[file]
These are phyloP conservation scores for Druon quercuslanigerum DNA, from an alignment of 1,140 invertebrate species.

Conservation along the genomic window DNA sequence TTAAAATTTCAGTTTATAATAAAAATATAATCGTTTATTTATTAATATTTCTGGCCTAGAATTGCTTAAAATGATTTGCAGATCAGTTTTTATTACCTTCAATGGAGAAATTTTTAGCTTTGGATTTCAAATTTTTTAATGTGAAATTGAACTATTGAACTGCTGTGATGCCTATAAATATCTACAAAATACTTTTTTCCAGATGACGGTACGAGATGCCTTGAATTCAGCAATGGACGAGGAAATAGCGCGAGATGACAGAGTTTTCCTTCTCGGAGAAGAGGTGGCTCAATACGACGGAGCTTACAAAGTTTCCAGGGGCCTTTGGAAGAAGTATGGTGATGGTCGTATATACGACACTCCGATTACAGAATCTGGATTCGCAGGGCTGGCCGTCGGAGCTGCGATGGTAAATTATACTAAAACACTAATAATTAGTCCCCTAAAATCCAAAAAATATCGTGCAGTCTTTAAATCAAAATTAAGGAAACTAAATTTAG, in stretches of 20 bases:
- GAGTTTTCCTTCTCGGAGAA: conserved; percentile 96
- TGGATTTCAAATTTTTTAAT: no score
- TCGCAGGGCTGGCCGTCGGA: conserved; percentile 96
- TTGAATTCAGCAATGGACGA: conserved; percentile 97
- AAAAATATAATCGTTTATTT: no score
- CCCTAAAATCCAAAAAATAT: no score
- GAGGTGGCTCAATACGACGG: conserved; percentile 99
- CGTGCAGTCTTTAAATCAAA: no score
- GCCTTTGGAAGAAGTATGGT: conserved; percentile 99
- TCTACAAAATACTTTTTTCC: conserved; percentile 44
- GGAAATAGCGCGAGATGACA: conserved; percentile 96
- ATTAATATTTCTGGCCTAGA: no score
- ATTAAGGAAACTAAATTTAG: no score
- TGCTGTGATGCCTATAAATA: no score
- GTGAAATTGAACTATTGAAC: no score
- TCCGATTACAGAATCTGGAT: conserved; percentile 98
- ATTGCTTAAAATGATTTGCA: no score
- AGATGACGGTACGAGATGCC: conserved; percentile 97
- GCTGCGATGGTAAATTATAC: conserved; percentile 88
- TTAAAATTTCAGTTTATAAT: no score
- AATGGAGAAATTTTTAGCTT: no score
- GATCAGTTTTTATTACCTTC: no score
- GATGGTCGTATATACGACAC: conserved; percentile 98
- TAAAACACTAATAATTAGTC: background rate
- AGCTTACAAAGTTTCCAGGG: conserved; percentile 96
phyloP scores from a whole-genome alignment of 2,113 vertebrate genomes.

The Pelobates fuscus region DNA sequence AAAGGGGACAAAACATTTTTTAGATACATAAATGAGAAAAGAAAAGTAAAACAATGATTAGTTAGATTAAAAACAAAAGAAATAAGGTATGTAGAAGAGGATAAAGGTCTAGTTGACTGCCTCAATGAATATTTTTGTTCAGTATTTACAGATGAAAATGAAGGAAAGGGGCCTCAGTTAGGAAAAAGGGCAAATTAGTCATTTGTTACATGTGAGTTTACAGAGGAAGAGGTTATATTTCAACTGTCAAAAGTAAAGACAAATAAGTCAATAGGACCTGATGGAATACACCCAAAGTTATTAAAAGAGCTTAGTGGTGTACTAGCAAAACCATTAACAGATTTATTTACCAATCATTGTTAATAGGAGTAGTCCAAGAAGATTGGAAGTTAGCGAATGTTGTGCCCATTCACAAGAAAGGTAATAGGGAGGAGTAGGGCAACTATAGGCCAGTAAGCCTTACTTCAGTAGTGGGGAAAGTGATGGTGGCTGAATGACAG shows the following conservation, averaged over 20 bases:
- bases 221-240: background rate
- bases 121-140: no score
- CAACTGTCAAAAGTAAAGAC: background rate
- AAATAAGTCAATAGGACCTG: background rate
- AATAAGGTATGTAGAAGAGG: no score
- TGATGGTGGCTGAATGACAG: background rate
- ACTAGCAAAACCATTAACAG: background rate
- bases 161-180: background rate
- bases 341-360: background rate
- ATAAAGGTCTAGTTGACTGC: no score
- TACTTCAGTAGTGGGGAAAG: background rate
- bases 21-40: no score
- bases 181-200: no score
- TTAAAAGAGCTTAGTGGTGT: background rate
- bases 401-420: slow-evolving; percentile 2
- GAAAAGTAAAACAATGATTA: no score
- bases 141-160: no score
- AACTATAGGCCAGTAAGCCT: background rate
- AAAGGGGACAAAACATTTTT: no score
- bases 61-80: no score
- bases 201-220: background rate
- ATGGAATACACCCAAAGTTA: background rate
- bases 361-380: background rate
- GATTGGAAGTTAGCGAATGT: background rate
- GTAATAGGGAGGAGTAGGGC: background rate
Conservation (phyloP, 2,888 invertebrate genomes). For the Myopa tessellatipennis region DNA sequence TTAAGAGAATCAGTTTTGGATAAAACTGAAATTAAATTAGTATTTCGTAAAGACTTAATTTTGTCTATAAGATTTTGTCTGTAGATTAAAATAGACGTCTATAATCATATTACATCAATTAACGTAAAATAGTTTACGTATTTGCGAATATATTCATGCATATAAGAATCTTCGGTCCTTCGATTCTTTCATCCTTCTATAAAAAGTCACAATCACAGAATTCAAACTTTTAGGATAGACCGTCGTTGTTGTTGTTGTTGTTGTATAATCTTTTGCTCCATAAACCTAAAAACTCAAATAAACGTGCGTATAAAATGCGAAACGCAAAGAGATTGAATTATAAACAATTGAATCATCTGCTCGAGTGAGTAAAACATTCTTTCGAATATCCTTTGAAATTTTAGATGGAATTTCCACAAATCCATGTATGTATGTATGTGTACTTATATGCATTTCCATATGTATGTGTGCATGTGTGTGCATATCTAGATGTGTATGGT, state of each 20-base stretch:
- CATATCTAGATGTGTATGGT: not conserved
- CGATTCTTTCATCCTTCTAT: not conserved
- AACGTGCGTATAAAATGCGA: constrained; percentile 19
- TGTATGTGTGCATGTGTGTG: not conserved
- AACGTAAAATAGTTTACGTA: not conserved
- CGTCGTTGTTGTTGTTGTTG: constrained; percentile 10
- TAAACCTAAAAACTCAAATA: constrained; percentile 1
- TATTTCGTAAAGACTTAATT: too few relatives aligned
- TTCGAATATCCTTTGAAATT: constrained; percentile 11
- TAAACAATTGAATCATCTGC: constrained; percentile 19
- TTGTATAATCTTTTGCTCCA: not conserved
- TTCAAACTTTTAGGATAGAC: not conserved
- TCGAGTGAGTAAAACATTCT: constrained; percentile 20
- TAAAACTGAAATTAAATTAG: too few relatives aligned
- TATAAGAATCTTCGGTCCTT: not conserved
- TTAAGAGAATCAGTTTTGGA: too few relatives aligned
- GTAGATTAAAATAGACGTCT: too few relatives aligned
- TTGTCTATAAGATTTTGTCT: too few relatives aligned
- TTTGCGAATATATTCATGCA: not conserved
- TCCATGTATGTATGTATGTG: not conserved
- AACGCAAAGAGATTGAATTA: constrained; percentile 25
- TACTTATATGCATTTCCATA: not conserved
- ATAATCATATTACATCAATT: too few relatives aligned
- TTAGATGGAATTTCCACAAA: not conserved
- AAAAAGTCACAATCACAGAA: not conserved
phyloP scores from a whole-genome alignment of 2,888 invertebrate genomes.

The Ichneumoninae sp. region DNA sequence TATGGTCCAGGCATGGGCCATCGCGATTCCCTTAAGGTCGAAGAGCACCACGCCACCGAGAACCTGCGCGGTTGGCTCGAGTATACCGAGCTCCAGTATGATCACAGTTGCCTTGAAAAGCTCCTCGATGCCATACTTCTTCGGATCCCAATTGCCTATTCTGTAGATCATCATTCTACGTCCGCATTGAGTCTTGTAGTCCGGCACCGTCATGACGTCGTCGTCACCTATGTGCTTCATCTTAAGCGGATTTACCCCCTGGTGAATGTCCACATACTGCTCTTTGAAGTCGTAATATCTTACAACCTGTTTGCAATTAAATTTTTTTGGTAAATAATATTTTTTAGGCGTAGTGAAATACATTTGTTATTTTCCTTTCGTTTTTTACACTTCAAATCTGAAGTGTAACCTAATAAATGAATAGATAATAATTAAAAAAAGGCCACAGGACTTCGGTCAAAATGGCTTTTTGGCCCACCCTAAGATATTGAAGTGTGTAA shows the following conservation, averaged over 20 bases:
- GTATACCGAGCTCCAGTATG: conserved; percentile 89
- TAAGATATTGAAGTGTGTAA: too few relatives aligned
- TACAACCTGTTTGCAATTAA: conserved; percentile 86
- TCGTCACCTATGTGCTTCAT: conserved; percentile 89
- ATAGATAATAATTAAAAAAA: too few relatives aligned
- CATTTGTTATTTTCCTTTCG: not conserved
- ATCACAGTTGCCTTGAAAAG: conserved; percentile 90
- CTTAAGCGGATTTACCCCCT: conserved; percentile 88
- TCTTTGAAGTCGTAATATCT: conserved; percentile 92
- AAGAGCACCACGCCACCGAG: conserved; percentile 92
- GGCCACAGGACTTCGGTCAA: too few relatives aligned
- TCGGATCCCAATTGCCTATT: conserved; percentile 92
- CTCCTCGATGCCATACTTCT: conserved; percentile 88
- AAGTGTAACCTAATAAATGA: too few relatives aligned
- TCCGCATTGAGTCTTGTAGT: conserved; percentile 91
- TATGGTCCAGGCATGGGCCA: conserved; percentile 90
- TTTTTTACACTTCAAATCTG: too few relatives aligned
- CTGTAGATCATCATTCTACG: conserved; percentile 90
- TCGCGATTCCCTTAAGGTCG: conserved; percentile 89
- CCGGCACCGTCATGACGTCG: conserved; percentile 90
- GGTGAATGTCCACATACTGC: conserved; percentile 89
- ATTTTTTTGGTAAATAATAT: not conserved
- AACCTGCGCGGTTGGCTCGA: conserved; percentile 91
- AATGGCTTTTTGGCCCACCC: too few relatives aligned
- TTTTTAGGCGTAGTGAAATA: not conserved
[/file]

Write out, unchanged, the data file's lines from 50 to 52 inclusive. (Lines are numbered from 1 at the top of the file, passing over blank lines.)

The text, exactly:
- bases 201-220: background rate
- ATGGAATACACCCAAAGTTA: background rate
- bases 361-380: background rate